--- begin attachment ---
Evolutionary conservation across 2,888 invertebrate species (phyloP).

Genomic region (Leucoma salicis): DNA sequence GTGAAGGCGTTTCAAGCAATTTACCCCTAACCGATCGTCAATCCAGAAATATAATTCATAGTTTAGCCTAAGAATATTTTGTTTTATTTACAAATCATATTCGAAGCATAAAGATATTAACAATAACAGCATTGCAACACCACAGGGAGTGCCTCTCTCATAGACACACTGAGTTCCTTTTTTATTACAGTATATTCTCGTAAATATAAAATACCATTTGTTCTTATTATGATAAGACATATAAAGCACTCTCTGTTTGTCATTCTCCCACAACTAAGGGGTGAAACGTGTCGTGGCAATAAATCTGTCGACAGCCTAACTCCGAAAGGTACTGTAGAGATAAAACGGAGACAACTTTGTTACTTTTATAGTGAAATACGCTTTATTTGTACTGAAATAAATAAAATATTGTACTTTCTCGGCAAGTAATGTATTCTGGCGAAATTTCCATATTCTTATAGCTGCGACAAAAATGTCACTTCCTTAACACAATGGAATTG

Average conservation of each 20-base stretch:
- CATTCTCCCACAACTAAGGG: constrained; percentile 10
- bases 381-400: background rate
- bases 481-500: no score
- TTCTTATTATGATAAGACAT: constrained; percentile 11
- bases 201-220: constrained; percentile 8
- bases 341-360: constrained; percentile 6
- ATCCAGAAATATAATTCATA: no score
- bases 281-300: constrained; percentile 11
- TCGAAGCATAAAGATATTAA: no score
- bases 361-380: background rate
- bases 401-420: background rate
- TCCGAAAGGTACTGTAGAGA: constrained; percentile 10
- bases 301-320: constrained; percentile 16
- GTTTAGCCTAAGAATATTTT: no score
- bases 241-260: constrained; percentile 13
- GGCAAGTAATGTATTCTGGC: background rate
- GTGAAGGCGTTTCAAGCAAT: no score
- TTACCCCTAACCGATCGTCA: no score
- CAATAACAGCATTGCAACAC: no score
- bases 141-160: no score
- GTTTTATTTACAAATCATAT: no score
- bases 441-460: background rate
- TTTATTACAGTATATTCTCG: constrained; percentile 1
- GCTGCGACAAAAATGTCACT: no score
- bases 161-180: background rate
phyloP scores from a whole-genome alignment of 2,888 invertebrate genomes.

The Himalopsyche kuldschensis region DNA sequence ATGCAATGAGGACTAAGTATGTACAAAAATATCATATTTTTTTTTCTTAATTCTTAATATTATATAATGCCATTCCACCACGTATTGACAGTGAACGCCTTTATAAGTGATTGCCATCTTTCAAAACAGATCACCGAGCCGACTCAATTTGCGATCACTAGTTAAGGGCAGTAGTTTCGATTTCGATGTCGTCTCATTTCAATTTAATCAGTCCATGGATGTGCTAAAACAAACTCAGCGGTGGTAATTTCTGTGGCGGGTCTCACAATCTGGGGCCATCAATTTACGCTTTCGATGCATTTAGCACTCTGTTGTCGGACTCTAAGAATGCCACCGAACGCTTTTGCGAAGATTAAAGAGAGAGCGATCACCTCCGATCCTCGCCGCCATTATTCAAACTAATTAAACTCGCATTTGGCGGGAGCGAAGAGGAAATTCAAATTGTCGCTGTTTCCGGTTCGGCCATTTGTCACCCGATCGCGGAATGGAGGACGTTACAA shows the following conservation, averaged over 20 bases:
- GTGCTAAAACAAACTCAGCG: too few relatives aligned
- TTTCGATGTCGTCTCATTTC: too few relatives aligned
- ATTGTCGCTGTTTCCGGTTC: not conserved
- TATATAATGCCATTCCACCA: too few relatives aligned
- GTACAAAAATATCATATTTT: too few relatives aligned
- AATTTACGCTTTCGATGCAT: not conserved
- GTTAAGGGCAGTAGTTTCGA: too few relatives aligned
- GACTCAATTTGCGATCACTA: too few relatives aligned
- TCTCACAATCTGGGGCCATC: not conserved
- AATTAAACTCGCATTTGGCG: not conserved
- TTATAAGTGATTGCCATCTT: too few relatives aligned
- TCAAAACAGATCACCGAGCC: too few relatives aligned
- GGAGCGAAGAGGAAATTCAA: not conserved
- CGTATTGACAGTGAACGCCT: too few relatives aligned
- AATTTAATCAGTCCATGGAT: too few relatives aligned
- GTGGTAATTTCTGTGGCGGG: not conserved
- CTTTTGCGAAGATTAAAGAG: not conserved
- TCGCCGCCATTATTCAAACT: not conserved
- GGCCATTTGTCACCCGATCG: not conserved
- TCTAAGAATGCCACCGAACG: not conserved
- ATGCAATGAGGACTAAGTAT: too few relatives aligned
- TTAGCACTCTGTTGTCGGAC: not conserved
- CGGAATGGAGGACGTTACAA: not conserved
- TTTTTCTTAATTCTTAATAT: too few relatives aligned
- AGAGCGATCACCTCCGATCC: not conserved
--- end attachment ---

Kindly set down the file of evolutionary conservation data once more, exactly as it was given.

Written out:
Evolutionary conservation across 2,888 invertebrate species (phyloP).

Genomic region (Leucoma salicis): DNA sequence GTGAAGGCGTTTCAAGCAATTTACCCCTAACCGATCGTCAATCCAGAAATATAATTCATAGTTTAGCCTAAGAATATTTTGTTTTATTTACAAATCATATTCGAAGCATAAAGATATTAACAATAACAGCATTGCAACACCACAGGGAGTGCCTCTCTCATAGACACACTGAGTTCCTTTTTTATTACAGTATATTCTCGTAAATATAAAATACCATTTGTTCTTATTATGATAAGACATATAAAGCACTCTCTGTTTGTCATTCTCCCACAACTAAGGGGTGAAACGTGTCGTGGCAATAAATCTGTCGACAGCCTAACTCCGAAAGGTACTGTAGAGATAAAACGGAGACAACTTTGTTACTTTTATAGTGAAATACGCTTTATTTGTACTGAAATAAATAAAATATTGTACTTTCTCGGCAAGTAATGTATTCTGGCGAAATTTCCATATTCTTATAGCTGCGACAAAAATGTCACTTCCTTAACACAATGGAATTG

Average conservation of each 20-base stretch:
- CATTCTCCCACAACTAAGGG: constrained; percentile 10
- bases 381-400: background rate
- bases 481-500: no score
- TTCTTATTATGATAAGACAT: constrained; percentile 11
- bases 201-220: constrained; percentile 8
- bases 341-360: constrained; percentile 6
- ATCCAGAAATATAATTCATA: no score
- bases 281-300: constrained; percentile 11
- TCGAAGCATAAAGATATTAA: no score
- bases 361-380: background rate
- bases 401-420: background rate
- TCCGAAAGGTACTGTAGAGA: constrained; percentile 10
- bases 301-320: constrained; percentile 16
- GTTTAGCCTAAGAATATTTT: no score
- bases 241-260: constrained; percentile 13
- GGCAAGTAATGTATTCTGGC: background rate
- GTGAAGGCGTTTCAAGCAAT: no score
- TTACCCCTAACCGATCGTCA: no score
- CAATAACAGCATTGCAACAC: no score
- bases 141-160: no score
- GTTTTATTTACAAATCATAT: no score
- bases 441-460: background rate
- TTTATTACAGTATATTCTCG: constrained; percentile 1
- GCTGCGACAAAAATGTCACT: no score
- bases 161-180: background rate
phyloP scores from a whole-genome alignment of 2,888 invertebrate genomes.

The Himalopsyche kuldschensis region DNA sequence ATGCAATGAGGACTAAGTATGTACAAAAATATCATATTTTTTTTTCTTAATTCTTAATATTATATAATGCCATTCCACCACGTATTGACAGTGAACGCCTTTATAAGTGATTGCCATCTTTCAAAACAGATCACCGAGCCGACTCAATTTGCGATCACTAGTTAAGGGCAGTAGTTTCGATTTCGATGTCGTCTCATTTCAATTTAATCAGTCCATGGATGTGCTAAAACAAACTCAGCGGTGGTAATTTCTGTGGCGGGTCTCACAATCTGGGGCCATCAATTTACGCTTTCGATGCATTTAGCACTCTGTTGTCGGACTCTAAGAATGCCACCGAACGCTTTTGCGAAGATTAAAGAGAGAGCGATCACCTCCGATCCTCGCCGCCATTATTCAAACTAATTAAACTCGCATTTGGCGGGAGCGAAGAGGAAATTCAAATTGTCGCTGTTTCCGGTTCGGCCATTTGTCACCCGATCGCGGAATGGAGGACGTTACAA shows the following conservation, averaged over 20 bases:
- GTGCTAAAACAAACTCAGCG: too few relatives aligned
- TTTCGATGTCGTCTCATTTC: too few relatives aligned
- ATTGTCGCTGTTTCCGGTTC: not conserved
- TATATAATGCCATTCCACCA: too few relatives aligned
- GTACAAAAATATCATATTTT: too few relatives aligned
- AATTTACGCTTTCGATGCAT: not conserved
- GTTAAGGGCAGTAGTTTCGA: too few relatives aligned
- GACTCAATTTGCGATCACTA: too few relatives aligned
- TCTCACAATCTGGGGCCATC: not conserved
- AATTAAACTCGCATTTGGCG: not conserved
- TTATAAGTGATTGCCATCTT: too few relatives aligned
- TCAAAACAGATCACCGAGCC: too few relatives aligned
- GGAGCGAAGAGGAAATTCAA: not conserved
- CGTATTGACAGTGAACGCCT: too few relatives aligned
- AATTTAATCAGTCCATGGAT: too few relatives aligned
- GTGGTAATTTCTGTGGCGGG: not conserved
- CTTTTGCGAAGATTAAAGAG: not conserved
- TCGCCGCCATTATTCAAACT: not conserved
- GGCCATTTGTCACCCGATCG: not conserved
- TCTAAGAATGCCACCGAACG: not conserved
- ATGCAATGAGGACTAAGTAT: too few relatives aligned
- TTAGCACTCTGTTGTCGGAC: not conserved
- CGGAATGGAGGACGTTACAA: not conserved
- TTTTTCTTAATTCTTAATAT: too few relatives aligned
- AGAGCGATCACCTCCGATCC: not conserved